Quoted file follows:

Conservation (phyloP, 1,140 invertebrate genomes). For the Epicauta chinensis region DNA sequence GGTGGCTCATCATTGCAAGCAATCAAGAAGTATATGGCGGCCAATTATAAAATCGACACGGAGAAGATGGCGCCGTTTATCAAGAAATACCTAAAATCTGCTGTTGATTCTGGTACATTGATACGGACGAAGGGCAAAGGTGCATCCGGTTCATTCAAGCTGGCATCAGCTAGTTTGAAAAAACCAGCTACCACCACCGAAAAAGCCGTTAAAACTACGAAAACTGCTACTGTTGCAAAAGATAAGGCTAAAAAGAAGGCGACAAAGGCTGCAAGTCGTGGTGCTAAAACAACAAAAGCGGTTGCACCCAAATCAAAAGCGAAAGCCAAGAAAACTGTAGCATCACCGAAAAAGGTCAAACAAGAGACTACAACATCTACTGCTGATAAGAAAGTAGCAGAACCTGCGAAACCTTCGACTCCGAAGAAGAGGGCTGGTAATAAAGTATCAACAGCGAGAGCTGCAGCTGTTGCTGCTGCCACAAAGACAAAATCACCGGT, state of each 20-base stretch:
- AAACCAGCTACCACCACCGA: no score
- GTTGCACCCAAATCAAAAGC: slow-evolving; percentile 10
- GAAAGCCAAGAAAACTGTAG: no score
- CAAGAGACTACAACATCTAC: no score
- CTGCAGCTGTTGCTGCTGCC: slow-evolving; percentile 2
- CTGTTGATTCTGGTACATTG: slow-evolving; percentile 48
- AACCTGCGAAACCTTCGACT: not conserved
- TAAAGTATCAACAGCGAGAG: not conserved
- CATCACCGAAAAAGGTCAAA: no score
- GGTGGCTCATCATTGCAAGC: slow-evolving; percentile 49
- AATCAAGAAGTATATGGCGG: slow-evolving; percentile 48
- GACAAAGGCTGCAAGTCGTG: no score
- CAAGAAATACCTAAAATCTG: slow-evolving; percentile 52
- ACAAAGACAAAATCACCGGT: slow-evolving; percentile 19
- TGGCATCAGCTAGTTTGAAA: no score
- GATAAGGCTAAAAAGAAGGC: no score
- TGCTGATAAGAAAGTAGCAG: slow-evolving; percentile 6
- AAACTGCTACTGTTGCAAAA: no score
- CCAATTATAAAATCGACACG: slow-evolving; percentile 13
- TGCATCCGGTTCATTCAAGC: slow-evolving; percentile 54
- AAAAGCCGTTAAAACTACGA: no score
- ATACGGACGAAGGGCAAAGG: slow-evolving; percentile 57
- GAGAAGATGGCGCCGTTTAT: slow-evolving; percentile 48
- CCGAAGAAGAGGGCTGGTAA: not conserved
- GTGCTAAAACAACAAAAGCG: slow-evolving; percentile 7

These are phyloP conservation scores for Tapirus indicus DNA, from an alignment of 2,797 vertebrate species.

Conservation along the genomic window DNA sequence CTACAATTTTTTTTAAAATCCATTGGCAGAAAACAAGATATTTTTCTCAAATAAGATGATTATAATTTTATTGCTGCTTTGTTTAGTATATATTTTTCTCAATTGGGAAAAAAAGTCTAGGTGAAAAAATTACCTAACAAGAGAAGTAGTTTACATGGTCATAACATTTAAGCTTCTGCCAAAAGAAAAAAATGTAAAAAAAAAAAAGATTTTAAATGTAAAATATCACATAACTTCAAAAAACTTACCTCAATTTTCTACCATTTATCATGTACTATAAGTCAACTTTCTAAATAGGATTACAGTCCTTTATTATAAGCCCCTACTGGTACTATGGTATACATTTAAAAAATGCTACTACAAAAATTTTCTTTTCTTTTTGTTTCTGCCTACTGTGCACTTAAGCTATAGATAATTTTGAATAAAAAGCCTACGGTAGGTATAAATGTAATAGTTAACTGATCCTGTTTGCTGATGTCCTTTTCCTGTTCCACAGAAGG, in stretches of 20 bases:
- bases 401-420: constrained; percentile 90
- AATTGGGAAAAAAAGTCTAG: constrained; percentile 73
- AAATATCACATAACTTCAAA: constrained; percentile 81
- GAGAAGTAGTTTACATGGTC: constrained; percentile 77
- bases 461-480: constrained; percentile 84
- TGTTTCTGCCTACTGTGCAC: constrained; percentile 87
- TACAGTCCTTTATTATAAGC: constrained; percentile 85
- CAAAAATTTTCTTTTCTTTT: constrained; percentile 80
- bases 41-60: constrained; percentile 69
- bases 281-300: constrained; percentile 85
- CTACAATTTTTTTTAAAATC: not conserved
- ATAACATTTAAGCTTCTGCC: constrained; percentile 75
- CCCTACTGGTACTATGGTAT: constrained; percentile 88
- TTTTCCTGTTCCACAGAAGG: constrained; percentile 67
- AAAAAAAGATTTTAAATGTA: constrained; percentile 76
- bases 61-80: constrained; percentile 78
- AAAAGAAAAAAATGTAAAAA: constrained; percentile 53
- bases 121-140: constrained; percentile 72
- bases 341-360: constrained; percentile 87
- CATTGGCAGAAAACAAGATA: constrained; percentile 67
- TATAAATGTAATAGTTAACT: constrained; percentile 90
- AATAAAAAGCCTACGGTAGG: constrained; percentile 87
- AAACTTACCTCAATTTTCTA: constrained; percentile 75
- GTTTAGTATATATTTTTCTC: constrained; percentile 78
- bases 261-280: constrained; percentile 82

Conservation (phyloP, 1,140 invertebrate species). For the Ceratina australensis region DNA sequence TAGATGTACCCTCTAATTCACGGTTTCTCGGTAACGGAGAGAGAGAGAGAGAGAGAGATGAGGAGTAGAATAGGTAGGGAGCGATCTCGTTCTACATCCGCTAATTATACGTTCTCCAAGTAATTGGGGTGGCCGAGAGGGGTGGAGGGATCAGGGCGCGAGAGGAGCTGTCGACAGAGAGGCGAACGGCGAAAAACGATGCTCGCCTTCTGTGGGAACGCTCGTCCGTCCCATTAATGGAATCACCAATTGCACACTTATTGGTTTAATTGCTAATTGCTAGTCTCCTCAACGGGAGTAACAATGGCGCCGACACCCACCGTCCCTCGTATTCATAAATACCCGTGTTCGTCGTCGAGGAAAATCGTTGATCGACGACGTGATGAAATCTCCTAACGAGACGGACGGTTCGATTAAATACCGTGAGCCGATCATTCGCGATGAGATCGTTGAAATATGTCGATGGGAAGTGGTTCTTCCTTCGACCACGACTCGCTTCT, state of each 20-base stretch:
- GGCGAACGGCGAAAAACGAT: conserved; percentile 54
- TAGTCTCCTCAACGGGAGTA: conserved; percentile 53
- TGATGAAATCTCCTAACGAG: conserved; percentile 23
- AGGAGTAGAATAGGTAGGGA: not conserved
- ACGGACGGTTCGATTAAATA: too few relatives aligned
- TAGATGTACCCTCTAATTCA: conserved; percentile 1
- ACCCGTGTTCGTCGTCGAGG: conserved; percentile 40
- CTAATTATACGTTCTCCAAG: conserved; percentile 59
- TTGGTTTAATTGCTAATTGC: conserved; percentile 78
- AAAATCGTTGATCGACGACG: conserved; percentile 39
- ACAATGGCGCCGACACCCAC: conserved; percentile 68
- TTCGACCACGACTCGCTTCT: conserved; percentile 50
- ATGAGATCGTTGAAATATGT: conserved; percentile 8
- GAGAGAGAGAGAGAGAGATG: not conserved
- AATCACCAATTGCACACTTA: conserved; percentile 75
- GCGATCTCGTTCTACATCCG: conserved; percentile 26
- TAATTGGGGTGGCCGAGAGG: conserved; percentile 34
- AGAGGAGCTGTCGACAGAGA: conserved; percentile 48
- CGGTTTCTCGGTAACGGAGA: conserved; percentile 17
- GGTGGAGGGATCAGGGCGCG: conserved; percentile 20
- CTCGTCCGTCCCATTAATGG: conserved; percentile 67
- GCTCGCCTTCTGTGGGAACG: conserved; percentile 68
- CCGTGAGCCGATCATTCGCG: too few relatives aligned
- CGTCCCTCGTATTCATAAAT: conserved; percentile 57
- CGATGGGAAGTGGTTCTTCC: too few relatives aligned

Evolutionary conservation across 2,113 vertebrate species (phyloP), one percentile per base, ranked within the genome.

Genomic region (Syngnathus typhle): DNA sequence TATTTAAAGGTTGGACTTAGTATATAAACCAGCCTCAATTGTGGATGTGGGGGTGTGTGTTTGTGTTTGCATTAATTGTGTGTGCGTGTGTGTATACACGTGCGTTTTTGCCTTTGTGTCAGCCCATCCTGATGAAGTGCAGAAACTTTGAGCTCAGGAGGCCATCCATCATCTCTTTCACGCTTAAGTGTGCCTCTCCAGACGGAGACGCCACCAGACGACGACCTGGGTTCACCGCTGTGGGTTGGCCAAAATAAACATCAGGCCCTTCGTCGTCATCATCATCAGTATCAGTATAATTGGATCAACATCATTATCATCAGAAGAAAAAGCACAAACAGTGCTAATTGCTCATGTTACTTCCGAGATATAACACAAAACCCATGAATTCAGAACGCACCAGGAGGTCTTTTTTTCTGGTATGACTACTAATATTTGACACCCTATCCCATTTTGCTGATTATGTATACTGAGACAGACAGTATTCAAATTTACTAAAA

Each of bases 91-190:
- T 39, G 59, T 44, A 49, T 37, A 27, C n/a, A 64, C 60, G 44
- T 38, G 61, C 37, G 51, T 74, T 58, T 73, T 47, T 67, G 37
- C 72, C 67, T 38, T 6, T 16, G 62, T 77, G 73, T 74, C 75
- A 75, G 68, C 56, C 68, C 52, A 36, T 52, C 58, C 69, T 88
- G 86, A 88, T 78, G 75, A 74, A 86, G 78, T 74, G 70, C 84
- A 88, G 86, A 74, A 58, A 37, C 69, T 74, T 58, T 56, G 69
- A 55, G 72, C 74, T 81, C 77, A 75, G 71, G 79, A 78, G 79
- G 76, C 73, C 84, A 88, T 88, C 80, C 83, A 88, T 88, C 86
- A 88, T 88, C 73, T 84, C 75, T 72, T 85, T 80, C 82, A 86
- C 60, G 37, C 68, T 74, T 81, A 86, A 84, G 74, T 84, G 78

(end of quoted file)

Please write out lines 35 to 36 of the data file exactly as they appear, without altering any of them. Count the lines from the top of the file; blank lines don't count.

- TACAGTCCTTTATTATAAGC: constrained; percentile 85
- CAAAAATTTTCTTTTCTTTT: constrained; percentile 80